Monthly Water Resource Summary

April, 2018

Precipitation

For April 2018, Indiana's precipitation was generally below normal, with average temperature below normal. The statewide monthly precipitation average was 94.4 percent of normal. The overall monthly temperature average for Indiana was 45.3 degrees Fahrenheit or 6.1 degrees below normal.

Four of the nine climate divisions received much above normal precipitation for the month of April. The central climate division received the highest (110.9) percentage of normal precipitation for the month; the north-west climate division received the lowest (65.1) percentage of normal precipitation.

For the 2018 water year, which began October 1, 2017, total precipitation is above normal for all of the nine climate divisions (109.0% to 126.9% percent of normal). Beginning January 2017, all nine climate divisions have received above normal precipitation. These range from 103.9 percent in the southwestern division to 120.3 percent for the southeastern division.

The Standardized Precipitation Index (SPI) long-term 12-month indices shows the southeastern climate division in the "very wet" category; the northwestern, north-central, northeastern, central, east-central and south-central climate divisions in the "moderately wet" category; and the west-central and southwestern climate divisions in the "near normal" category.   The SPI for the 6-month indices shows all of the climate division in the "near normal" category.  The SPI for the 3-month indices shows the southwestern and the south-central climate divisions in the "very wet" category; the northwestern, north-central, west-central, central, east-central and the southeastern climate divisions in the "moderately wet" category; and the northeastern climate division in the "near normal" category.  The SPI for the 1-month indices shows all of the nine climate divisions are in the "near normal" category.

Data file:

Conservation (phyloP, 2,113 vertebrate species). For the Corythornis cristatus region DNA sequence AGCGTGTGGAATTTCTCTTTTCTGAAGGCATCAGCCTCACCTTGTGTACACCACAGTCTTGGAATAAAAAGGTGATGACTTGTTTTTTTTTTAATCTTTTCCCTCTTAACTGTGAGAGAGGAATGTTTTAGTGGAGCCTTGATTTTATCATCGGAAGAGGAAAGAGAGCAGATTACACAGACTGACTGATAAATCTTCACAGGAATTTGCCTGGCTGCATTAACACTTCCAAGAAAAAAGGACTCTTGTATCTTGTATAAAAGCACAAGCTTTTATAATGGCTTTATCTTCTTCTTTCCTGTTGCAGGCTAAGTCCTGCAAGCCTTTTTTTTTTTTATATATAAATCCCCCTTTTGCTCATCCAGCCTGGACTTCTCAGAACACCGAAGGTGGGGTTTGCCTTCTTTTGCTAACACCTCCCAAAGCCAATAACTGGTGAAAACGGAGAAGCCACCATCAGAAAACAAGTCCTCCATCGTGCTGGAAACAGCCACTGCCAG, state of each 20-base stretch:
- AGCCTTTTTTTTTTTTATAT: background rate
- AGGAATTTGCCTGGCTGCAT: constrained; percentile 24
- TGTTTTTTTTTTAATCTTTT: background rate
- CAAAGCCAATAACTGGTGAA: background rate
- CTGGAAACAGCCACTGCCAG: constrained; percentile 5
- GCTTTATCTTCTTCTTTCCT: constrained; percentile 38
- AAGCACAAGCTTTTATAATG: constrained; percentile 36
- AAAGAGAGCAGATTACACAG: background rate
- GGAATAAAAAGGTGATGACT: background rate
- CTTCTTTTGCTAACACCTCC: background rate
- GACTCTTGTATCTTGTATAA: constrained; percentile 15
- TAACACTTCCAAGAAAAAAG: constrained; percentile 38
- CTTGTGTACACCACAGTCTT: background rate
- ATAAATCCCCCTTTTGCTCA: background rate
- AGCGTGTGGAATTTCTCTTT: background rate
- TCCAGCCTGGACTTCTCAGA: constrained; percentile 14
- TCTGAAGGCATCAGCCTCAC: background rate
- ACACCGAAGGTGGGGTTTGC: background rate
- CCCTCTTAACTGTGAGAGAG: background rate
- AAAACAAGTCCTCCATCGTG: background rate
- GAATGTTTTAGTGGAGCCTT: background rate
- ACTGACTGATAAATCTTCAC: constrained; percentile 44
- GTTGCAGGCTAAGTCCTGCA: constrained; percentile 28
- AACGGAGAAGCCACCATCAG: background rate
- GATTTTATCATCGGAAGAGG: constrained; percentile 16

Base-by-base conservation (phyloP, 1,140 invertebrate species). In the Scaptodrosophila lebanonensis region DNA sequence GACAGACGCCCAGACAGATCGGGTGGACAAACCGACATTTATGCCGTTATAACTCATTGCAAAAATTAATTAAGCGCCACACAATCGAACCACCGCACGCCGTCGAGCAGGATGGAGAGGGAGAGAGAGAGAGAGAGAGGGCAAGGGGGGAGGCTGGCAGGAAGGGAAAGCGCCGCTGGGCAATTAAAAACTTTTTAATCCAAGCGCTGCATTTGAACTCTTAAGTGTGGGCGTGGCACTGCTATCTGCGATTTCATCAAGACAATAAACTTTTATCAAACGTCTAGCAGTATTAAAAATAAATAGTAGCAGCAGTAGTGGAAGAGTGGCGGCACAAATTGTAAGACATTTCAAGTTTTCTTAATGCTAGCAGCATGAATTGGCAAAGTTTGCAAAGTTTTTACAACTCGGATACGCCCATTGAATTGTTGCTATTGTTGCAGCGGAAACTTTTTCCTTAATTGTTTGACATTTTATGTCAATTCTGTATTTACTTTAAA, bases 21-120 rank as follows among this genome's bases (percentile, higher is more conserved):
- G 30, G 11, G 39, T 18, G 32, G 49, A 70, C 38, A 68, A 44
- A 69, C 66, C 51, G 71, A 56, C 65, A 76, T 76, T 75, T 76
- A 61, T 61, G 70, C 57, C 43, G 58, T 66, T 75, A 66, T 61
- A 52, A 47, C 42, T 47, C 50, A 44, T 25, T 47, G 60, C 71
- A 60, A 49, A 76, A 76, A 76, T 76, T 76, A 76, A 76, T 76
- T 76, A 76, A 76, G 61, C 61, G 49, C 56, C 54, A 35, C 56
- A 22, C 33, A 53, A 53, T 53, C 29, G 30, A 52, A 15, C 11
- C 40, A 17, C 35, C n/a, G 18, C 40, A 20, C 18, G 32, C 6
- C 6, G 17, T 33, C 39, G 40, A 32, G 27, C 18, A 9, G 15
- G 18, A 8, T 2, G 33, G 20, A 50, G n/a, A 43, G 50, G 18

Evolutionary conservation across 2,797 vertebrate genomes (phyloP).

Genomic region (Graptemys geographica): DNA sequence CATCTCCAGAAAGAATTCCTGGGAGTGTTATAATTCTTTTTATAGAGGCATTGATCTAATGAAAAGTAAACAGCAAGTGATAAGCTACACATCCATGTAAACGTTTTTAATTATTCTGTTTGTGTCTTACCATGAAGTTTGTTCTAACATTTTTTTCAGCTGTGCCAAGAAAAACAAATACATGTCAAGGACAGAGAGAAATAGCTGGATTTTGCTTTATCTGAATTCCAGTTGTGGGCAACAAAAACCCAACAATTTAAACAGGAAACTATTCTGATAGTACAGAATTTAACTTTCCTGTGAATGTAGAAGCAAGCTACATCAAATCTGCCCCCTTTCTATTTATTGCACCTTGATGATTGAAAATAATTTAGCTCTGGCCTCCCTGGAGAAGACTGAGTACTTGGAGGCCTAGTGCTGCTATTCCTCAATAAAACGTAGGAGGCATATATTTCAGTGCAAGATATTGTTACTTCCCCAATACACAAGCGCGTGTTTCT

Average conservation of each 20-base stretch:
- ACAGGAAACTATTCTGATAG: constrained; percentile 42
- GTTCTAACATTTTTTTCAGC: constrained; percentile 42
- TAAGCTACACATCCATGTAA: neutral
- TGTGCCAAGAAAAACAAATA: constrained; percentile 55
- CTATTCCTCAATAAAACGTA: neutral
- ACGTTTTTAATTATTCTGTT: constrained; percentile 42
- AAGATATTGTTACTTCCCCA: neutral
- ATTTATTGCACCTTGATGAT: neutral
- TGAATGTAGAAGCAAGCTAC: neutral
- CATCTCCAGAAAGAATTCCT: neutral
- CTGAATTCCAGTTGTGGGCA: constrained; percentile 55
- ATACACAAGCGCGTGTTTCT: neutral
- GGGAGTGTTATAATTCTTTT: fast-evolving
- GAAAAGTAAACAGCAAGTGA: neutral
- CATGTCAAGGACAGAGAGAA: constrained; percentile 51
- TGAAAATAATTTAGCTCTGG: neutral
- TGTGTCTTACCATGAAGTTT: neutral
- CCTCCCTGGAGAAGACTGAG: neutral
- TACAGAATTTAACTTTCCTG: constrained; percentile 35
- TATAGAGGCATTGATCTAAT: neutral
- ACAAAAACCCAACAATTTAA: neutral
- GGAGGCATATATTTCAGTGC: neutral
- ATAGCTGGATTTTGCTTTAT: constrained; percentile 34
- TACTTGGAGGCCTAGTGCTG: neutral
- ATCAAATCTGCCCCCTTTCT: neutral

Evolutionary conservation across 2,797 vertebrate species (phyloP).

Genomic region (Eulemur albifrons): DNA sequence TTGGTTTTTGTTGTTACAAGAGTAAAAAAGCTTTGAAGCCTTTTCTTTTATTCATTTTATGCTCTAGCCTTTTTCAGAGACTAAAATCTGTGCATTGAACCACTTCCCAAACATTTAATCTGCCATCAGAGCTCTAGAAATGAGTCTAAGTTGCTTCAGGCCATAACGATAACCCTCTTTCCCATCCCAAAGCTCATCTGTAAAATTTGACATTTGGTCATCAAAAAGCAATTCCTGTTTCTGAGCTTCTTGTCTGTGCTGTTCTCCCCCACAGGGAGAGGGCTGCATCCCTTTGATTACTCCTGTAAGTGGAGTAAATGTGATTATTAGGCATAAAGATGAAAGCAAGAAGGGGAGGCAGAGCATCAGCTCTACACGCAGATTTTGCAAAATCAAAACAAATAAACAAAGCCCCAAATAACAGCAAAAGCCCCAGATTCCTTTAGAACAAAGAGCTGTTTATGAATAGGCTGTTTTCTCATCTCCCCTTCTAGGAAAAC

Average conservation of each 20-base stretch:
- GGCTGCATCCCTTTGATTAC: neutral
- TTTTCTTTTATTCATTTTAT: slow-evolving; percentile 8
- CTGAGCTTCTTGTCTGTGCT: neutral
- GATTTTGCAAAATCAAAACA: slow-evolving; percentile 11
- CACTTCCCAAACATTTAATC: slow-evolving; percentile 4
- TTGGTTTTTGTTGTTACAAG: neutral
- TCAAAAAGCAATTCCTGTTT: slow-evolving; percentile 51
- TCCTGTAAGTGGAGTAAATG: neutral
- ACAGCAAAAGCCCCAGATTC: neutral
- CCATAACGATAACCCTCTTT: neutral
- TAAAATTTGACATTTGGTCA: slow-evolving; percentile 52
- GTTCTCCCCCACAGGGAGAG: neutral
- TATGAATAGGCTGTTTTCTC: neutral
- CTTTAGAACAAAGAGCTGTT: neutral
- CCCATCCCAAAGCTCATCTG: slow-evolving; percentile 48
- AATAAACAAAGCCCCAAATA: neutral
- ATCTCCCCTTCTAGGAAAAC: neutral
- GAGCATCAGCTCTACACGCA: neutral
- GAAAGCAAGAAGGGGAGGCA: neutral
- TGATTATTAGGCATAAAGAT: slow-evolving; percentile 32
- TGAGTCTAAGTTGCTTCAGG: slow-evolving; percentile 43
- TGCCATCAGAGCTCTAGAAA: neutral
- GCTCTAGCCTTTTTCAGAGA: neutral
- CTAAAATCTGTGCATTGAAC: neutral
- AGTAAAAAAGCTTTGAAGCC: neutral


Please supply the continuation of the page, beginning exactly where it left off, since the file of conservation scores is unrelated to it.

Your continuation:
U. S. Drought Monitor

For the period ending April 24, 2018, the U.S. Drought Monitor shows no drought conditions.  The U.S. Seasonal Drought Outlook predicts no drought conditions for the state through the end of July 2018.

Streamflow

Of the twelve streams included in drought reporting since 1999, all had stream flows above to well above normal.  The Whitewater River near Alpine had the highest mean monthly flow at 239% and the Eel River at North Manchester had the lowest mean monthly flow at 101%.

Detailed Information on Streamflow

Lake Michigan

The Lake Michigan-Huron water level for April 27, 2018 was four inches above the measurement taken on April 27, 2017, and four inches above the measurement reported on March 27, 2018.  On April 30, 2018 the Michigan-Huron level was 580.19 feet, which is approximately 48.5 inches above the lowest recorded monthly mean level for April set in 1964. Comparison of April monthly mean water levels to the long-term (1918-present) average shows Lakes Michigan-Huron water levels were slightly greater than 18 inches above the average. All Lake Michigan-Huron data are referenced to the International Great Lakes Datum 1985.

The U.S. Army Corps of Engineers predicts the Lake Michigan-Huron water level to rise about three inches over the next month.

Reservoirs

On April 30, 2018, the water levels for six of the eight Indiana reservoirs being monitored by the U.S. Army Corps of Engineers were above normal pool elevation. The deviation from normal pools ranged from 2.0 feet below (Salamonie) to 31.1 feet above (Cagles Mill).

The water levels of all three reservoirs monitored by Citizens Energy Group (Morse, Geist and Eagle) were above their respective normal pool elevations as of April 30, 2018.  The deviation from normal pools ranged from 0.18 feet (Geist) to 1.28 feet (Eagle Creek).

Groundwater Levels

As of April 30, 2018 new water level data was available for all nine wells currently monitored.  Of the nine wells monitored, data indicate the groundwater levels for LaGrange 2, Vigo 7, Morgan 4 and Posey 3 are above normal for their respective mean monthly level.  The mean monthly groundwater level is near normal for LaPorte 9, Fulton 7, Harrison 8 and Clark 20; to slightly below normal for Randolph 3.

Real-time data are available for all nine observation wells. The real-time information may be accessed on the following U.S. Geological Survey website: http://waterdata.usgs.gov/in/nwis/current/?type=gw

Acknowledgments
This report has been compiled from Division of Water data and from information supplied by the following:

Precipitation data:
National Oceanic and Atmospheric Administration, National Weather Service, Midwestern Regional Climate Center

Standardized Precipitation Index (SPI):
National Drought Mitigation Center (NDMC) and Western Regional Climate Center (WRCC)

Streamflow:
U.S. Geological Survey and State of Indiana cooperative program

Lake Michigan level data:
U.S. Army Corps of Engineers, Detroit District

Reservoir data:
U.S. Army Corps of Engineers, Louisville District

Groundwater level data:
U.S. Geological Survey and State of Indiana cooperative program

Temperature data:
Midwestern Regional Climate Center and Indiana State Climate Office, Purdue University